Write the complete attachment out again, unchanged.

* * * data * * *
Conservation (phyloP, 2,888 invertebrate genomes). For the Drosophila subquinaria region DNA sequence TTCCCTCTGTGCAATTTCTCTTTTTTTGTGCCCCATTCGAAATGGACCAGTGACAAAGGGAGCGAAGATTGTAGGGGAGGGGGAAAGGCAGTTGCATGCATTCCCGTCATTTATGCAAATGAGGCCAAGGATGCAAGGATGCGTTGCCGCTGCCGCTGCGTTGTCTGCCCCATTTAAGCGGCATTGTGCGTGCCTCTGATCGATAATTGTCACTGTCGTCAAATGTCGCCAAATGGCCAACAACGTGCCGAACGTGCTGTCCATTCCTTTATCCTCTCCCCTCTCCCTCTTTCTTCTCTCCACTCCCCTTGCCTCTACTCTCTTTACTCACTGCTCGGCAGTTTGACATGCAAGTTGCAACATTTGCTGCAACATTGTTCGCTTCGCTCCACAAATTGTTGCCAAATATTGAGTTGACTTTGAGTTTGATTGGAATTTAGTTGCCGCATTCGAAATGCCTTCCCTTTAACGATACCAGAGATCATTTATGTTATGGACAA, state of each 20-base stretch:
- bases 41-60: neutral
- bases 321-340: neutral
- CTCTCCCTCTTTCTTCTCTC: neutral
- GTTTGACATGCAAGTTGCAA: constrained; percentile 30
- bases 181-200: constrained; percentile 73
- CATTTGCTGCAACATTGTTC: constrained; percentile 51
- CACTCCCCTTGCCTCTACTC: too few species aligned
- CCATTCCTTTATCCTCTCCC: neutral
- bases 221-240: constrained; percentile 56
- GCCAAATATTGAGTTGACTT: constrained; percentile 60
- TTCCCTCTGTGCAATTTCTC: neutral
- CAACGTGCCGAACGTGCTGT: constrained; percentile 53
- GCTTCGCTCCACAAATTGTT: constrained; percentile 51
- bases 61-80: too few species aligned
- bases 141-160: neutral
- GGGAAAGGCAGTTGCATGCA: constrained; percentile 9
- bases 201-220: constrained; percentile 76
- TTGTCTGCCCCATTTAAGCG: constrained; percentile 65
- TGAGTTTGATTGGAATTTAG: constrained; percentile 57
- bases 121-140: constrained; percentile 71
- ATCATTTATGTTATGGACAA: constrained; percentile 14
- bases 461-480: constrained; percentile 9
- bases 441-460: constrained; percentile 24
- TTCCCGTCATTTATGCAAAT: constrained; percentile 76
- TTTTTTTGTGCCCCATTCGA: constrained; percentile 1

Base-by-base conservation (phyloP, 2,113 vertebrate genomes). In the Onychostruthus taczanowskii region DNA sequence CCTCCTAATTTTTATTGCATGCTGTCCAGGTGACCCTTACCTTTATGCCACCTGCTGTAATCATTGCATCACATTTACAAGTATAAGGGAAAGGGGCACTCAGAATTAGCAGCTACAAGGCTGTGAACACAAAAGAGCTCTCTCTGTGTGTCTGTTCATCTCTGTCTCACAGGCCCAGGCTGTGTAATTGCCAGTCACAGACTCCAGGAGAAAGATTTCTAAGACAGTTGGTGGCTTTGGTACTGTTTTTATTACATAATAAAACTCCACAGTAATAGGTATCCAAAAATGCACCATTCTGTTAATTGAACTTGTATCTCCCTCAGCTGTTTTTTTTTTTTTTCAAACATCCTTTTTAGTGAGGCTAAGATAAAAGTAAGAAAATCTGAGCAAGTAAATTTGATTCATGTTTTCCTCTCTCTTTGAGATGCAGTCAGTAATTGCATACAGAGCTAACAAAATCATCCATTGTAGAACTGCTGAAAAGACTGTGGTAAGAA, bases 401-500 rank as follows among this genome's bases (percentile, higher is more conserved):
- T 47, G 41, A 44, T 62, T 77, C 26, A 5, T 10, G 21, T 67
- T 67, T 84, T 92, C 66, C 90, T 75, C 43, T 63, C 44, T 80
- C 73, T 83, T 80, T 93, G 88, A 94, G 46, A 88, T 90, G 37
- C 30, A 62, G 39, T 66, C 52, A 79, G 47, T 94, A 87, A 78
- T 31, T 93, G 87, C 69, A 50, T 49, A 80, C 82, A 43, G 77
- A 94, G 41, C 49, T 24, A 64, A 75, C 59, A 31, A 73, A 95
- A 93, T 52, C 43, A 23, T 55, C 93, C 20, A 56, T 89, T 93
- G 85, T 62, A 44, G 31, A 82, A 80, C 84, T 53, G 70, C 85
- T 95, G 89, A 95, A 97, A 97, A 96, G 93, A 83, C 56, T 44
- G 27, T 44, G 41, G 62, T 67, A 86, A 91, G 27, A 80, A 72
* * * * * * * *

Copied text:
Conservation (phyloP, 2,888 invertebrate genomes). For the Drosophila subquinaria region DNA sequence TTCCCTCTGTGCAATTTCTCTTTTTTTGTGCCCCATTCGAAATGGACCAGTGACAAAGGGAGCGAAGATTGTAGGGGAGGGGGAAAGGCAGTTGCATGCATTCCCGTCATTTATGCAAATGAGGCCAAGGATGCAAGGATGCGTTGCCGCTGCCGCTGCGTTGTCTGCCCCATTTAAGCGGCATTGTGCGTGCCTCTGATCGATAATTGTCACTGTCGTCAAATGTCGCCAAATGGCCAACAACGTGCCGAACGTGCTGTCCATTCCTTTATCCTCTCCCCTCTCCCTCTTTCTTCTCTCCACTCCCCTTGCCTCTACTCTCTTTACTCACTGCTCGGCAGTTTGACATGCAAGTTGCAACATTTGCTGCAACATTGTTCGCTTCGCTCCACAAATTGTTGCCAAATATTGAGTTGACTTTGAGTTTGATTGGAATTTAGTTGCCGCATTCGAAATGCCTTCCCTTTAACGATACCAGAGATCATTTATGTTATGGACAA, state of each 20-base stretch:
- bases 41-60: neutral
- bases 321-340: neutral
- CTCTCCCTCTTTCTTCTCTC: neutral
- GTTTGACATGCAAGTTGCAA: constrained; percentile 30
- bases 181-200: constrained; percentile 73
- CATTTGCTGCAACATTGTTC: constrained; percentile 51
- CACTCCCCTTGCCTCTACTC: too few species aligned
- CCATTCCTTTATCCTCTCCC: neutral
- bases 221-240: constrained; percentile 56
- GCCAAATATTGAGTTGACTT: constrained; percentile 60
- TTCCCTCTGTGCAATTTCTC: neutral
- CAACGTGCCGAACGTGCTGT: constrained; percentile 53
- GCTTCGCTCCACAAATTGTT: constrained; percentile 51
- bases 61-80: too few species aligned
- bases 141-160: neutral
- GGGAAAGGCAGTTGCATGCA: constrained; percentile 9
- bases 201-220: constrained; percentile 76
- TTGTCTGCCCCATTTAAGCG: constrained; percentile 65
- TGAGTTTGATTGGAATTTAG: constrained; percentile 57
- bases 121-140: constrained; percentile 71
- ATCATTTATGTTATGGACAA: constrained; percentile 14
- bases 461-480: constrained; percentile 9
- bases 441-460: constrained; percentile 24
- TTCCCGTCATTTATGCAAAT: constrained; percentile 76
- TTTTTTTGTGCCCCATTCGA: constrained; percentile 1

Base-by-base conservation (phyloP, 2,113 vertebrate genomes). In the Onychostruthus taczanowskii region DNA sequence CCTCCTAATTTTTATTGCATGCTGTCCAGGTGACCCTTACCTTTATGCCACCTGCTGTAATCATTGCATCACATTTACAAGTATAAGGGAAAGGGGCACTCAGAATTAGCAGCTACAAGGCTGTGAACACAAAAGAGCTCTCTCTGTGTGTCTGTTCATCTCTGTCTCACAGGCCCAGGCTGTGTAATTGCCAGTCACAGACTCCAGGAGAAAGATTTCTAAGACAGTTGGTGGCTTTGGTACTGTTTTTATTACATAATAAAACTCCACAGTAATAGGTATCCAAAAATGCACCATTCTGTTAATTGAACTTGTATCTCCCTCAGCTGTTTTTTTTTTTTTTCAAACATCCTTTTTAGTGAGGCTAAGATAAAAGTAAGAAAATCTGAGCAAGTAAATTTGATTCATGTTTTCCTCTCTCTTTGAGATGCAGTCAGTAATTGCATACAGAGCTAACAAAATCATCCATTGTAGAACTGCTGAAAAGACTGTGGTAAGAA, bases 401-500 rank as follows among this genome's bases (percentile, higher is more conserved):
- T 47, G 41, A 44, T 62, T 77, C 26, A 5, T 10, G 21, T 67
- T 67, T 84, T 92, C 66, C 90, T 75, C 43, T 63, C 44, T 80
- C 73, T 83, T 80, T 93, G 88, A 94, G 46, A 88, T 90, G 37
- C 30, A 62, G 39, T 66, C 52, A 79, G 47, T 94, A 87, A 78
- T 31, T 93, G 87, C 69, A 50, T 49, A 80, C 82, A 43, G 77
- A 94, G 41, C 49, T 24, A 64, A 75, C 59, A 31, A 73, A 95
- A 93, T 52, C 43, A 23, T 55, C 93, C 20, A 56, T 89, T 93
- G 85, T 62, A 44, G 31, A 82, A 80, C 84, T 53, G 70, C 85
- T 95, G 89, A 95, A 97, A 97, A 96, G 93, A 83, C 56, T 44
- G 27, T 44, G 41, G 62, T 67, A 86, A 91, G 27, A 80, A 72